At the very same era, Henri Nestle, a German refugee with an extremely ardent love for milk products, resided 100 miles southwest of the Page brothers. As being one of the 14 children in the Nestle household, Henri was deeply aware of the massive infant mortality rate throughout Europe. To help address the dilemma, Henri spent many years creating an inexpensive breast milk alternative, mixing milk with grain and sugar.

From 1867 on wards, Henri’s Farine Lactée became indispensable to Swiss society. By 1871, his baby formula had been distributed in Western Europe, with more than 1,000 cans pumping out everywhere in his factory. Henri sold over 2,000 just two years back.

In 1877, however, a new challenger rose to threaten Nestle. Although Henri had received pennies advertising his baby formula in Western Europe, the Page Brothers had made lots of money selling the condensed milk all over the globe. They had been the main supplier of the British Empire, as they initially planned, but by 1877 they had also expanded to the United States and Continental Europe.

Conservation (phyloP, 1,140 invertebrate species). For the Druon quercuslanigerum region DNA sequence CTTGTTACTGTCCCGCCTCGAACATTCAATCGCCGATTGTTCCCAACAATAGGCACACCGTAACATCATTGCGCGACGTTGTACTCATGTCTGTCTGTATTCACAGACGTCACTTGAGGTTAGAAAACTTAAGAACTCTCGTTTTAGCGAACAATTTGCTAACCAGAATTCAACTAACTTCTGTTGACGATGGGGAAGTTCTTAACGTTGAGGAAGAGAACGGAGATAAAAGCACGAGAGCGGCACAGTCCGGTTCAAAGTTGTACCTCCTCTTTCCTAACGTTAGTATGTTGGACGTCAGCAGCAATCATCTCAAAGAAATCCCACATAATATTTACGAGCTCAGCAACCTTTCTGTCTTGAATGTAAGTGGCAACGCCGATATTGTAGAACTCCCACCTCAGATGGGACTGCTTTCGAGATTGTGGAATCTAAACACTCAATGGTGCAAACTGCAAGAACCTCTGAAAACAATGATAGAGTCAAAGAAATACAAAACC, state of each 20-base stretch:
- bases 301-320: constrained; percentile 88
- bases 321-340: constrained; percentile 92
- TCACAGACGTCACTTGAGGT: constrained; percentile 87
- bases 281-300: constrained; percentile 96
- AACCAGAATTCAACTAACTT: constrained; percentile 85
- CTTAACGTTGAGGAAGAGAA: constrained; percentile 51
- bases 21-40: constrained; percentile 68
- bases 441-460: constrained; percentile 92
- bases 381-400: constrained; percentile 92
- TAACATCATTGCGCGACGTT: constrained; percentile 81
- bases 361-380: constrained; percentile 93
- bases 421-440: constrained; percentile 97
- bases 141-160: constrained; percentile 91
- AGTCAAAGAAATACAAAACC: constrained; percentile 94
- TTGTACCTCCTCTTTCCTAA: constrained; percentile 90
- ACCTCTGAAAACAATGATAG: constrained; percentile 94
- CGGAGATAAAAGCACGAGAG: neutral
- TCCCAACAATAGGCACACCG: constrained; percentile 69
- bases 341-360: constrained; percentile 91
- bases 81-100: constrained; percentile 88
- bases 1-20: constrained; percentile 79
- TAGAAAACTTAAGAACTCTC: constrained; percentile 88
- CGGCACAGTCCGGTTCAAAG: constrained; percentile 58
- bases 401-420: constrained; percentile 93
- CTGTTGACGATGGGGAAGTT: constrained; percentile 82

Eager to grow their company, the Page Brothers began selling their own baby formula. To Henri, it was a declaration of war, and so he immediately launched Nestle-branded condensed milk in response, beginning an unwavering trade war which would continue for about 30 years. While both companies expanded during this time, rivalry affected their bottom line tremendously.

Henri and the Page brothers were proud men and were unwilling to concede, but by 1905, when all three of them were dead, the directors of the two companies agreed to a merger. The newly created company had a total of 20 factories and over the next decade Nestle would spread to every inhabited continent.

Phase of World War 1

Nestle Case Study. The advent of World War 1 seemed advantageous at first, since the world’s military knew how valuable canned milk would be. Eventually, however, Nestle discovered that they’d have no way to meet the additional supply: raw material scarcity and foreign economic sanctions left Nestle’s 20 plants vacant.